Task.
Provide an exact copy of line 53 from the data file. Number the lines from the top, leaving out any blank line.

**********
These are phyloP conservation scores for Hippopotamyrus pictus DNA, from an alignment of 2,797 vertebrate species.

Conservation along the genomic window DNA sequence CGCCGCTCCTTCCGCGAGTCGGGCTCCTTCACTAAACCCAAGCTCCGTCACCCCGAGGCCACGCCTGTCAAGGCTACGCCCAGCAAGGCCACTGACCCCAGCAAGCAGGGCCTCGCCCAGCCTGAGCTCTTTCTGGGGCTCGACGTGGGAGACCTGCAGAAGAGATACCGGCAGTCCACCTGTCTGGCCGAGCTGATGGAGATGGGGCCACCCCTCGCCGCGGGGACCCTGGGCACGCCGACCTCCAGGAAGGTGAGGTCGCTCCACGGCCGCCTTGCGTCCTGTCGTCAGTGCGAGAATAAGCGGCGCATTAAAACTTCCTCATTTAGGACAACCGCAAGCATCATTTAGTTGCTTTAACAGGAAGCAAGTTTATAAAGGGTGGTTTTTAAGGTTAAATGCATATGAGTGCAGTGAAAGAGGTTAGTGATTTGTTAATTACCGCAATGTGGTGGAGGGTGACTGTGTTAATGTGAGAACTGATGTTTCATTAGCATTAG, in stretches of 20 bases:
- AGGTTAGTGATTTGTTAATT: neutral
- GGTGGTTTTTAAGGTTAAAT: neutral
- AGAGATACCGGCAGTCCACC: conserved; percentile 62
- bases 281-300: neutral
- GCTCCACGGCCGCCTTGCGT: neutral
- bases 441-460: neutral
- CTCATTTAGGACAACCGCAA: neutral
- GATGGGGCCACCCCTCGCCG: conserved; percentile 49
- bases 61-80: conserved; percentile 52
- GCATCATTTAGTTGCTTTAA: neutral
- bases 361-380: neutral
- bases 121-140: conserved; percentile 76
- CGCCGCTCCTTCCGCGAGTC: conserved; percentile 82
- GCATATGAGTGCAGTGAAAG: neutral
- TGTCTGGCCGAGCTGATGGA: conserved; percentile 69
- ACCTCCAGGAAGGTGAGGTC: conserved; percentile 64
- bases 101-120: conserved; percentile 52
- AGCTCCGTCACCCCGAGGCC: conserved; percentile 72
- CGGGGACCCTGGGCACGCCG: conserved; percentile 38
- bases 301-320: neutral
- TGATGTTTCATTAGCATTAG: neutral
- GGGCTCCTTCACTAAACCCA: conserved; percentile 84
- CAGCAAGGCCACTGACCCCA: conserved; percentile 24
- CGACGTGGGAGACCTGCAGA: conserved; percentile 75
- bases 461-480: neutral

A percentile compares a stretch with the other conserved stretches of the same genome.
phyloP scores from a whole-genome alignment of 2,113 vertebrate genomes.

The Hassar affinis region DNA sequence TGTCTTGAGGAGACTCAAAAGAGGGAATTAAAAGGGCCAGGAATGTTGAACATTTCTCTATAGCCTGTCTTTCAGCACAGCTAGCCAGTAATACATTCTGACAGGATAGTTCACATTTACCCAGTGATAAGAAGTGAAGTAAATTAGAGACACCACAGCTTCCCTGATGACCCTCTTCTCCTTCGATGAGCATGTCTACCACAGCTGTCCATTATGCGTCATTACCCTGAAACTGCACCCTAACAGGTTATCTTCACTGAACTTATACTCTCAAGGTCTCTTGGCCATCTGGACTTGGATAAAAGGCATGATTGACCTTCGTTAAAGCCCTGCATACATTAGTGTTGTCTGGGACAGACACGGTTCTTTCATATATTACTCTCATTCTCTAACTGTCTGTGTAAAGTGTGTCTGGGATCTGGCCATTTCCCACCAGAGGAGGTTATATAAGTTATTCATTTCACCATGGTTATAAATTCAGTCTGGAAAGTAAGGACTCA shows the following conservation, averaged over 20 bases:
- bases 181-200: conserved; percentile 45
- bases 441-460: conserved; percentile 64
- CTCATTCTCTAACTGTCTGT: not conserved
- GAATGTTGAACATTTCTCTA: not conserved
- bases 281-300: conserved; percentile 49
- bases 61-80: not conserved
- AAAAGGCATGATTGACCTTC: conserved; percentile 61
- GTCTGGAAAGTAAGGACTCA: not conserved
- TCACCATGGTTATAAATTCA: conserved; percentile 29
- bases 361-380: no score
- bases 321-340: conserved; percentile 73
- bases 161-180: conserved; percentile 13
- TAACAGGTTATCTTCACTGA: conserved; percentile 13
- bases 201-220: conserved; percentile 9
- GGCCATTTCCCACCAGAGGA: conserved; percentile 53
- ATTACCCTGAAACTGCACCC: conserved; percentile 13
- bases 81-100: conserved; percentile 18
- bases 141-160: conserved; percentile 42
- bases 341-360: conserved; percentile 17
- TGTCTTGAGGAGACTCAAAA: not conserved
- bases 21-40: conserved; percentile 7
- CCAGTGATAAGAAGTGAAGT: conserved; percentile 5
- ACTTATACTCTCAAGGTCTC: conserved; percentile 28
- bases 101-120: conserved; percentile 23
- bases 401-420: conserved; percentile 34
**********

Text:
- ACTTATACTCTCAAGGTCTC: conserved; percentile 28